Council urges Goodyear to build in Akron
DOWNTOWN AKRON — At its June 30 meeting, Akron City Council approved a resolution urging Goodyear Tire & Rubber Co. to locate its planned new manufacturing plant in Akron.
According to the resolution, Goodyear plans to build a $500 million tire factory, its first in the Americas since 1990.
Council President Garry Moneypenny (D-Ward 10) and Councilman Jeff Fusco (D-at large), who offered the legislation, which was eventually approved as sponsored by mayor and Council as a whole, said Akron offers the talent and infrastructure, as well as the loyalty and legacy, to support the new plant.
“I believe that we’ve proved to Goodyear that we’re willing to do what it takes,” Fusco said. “We will not disappoint.”
Moneypenny said the planned factory is expected to offer 500 new jobs, the income tax from which would be more than welcome to support the city.
Goodyear has been headquartered in Akron since its founding in 1898 and recently invested $160 million in building a new global headquarters here.
Also at the meeting, Council approved an ordinance appointing former Public Service Director and Chief of Staff Rick Merolla, a West Akron resident, and former Ward 5 Councilman Ken Jones to the city Planning Commission. The appointments restore the commission to its full five members.
Fusco, chair of Council’s Planning Committee, said the men would be “a good fit.”
In other business, Council unanimously approved the consent agenda, which contained two rather high-profile items: an ordinance authorizing Mayor Don Plusquellic and Finance Director Diane Miller-Dawson to negotiate and enter into agreements to secure the East Akron Community House building for the purposes of continuing programs and services for the residents of East Akron and to make payments in connection with any agreements reached, and an ordinance permitting a replacement guaranty agreement among the city, the Akron Urban League and Summit County to allow for refinancing a 2007 loan for the Urban League’s community service center.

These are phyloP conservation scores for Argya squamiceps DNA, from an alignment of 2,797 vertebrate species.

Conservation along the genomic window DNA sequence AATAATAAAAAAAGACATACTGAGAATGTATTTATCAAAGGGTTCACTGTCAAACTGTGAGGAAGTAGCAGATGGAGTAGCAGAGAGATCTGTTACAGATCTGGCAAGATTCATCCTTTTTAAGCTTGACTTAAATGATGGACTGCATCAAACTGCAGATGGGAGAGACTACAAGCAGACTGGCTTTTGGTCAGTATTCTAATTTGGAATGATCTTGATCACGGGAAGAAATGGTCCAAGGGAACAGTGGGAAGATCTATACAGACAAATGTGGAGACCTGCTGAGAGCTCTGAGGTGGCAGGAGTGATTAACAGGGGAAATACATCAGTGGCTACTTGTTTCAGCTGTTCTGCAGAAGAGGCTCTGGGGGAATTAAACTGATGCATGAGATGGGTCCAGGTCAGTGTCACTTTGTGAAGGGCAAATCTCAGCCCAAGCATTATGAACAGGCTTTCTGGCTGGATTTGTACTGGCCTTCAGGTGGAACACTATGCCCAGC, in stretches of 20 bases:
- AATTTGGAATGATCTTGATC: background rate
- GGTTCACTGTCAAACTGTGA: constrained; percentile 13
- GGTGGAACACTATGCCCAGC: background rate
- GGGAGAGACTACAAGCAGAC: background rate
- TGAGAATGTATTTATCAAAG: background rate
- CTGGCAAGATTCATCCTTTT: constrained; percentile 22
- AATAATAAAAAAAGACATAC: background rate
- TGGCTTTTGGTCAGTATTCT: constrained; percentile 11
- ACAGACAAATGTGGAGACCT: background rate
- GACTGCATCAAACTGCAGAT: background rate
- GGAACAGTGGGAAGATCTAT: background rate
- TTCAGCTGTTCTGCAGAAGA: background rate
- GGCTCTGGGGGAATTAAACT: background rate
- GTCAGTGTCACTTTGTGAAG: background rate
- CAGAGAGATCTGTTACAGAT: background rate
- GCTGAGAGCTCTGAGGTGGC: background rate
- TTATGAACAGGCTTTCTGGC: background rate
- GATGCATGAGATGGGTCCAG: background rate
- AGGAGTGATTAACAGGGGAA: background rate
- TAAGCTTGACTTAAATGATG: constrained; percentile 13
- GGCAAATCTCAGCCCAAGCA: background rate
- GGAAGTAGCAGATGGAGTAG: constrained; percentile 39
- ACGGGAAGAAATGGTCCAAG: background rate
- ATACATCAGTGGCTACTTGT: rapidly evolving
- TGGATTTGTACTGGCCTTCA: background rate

Council also approved an ordinance authorizing the surfacing preparation and painting of about 2,000 of the city’s approximately 11,000 fire hydrants.
After a discussion with several city officials, Council’s Public Utilities Committee declined, for now, an alternative proposal by Councilman Russel Neal Jr. (D-Ward 4) to hire city residents, rather than a private contractor, to paint the 2,000 hydrants slated for this year. Neal had offered the proposal as a way to save money and put Akronites to work.
However, Public Service and Fire Department officials had numerous concerns and saw several potential problems with the proposal.
Service Director John Moore told Neal he looked at his proposal in depth and asked Water Distribution Superintendent Rick Forsythe and Water Supply Bureau Manager Jeff Bronowski, as well as Fire Chief Rob Ross, to offer their input.
Forsythe said the city plans to try a new method for hydrant painting this year that would last for seven to 10 years, rather than just a couple of years. The new method would require a higher level of experience and might not save money off the bat but would be expected to offer a cost saving long-term.
Ross added he had safety and liability concerns, and also suggested the city would need to procure extra equipment, the costs for which are not included in Neal’s proposal.
Bronowski characterized hydrant painting as a critical task, and said the safety of the city’s water supply did need to be taken into consideration.
Moore said the Fire Department was being put in a bad position, as Ross has said firefighters have had trouble finding hydrants on calls at night, and he is anxious to move forward using a contractor that has experience painting hydrants.
Neal was displeased with the criticism of his proposal, reiterating that if the city could train residents to participate in the city’s massive combined sewer overflow project, surely residents could be trained to paint hydrants. Furthermore, he said the city utilizes temporary workers to pick up leaves at night in autumn, and “that’s more dangerous than painting these hydrants.”
He requested the city look for a way to bring more of the work in-house. Moore said he was open to alternative ideas and expressed enthusiasm for the idea of growing a local business that would offer the hydrant painting service.
Also at the meeting, Moneypenny said caucus planned for Aug. 4, during Council’s summer break, has been rescheduled for July 15 from 3 to 6 p.m. to accommodate Council members’ and city department directors’ schedules.
The next Council meeting will be July 7 at 7 p.m. in City Council Chambers on the third floor of the Akron Municipal Building, 166 S. High St. Committee meetings are scheduled to begin at 2 p.m. that afternoon, also in Council Chambers.
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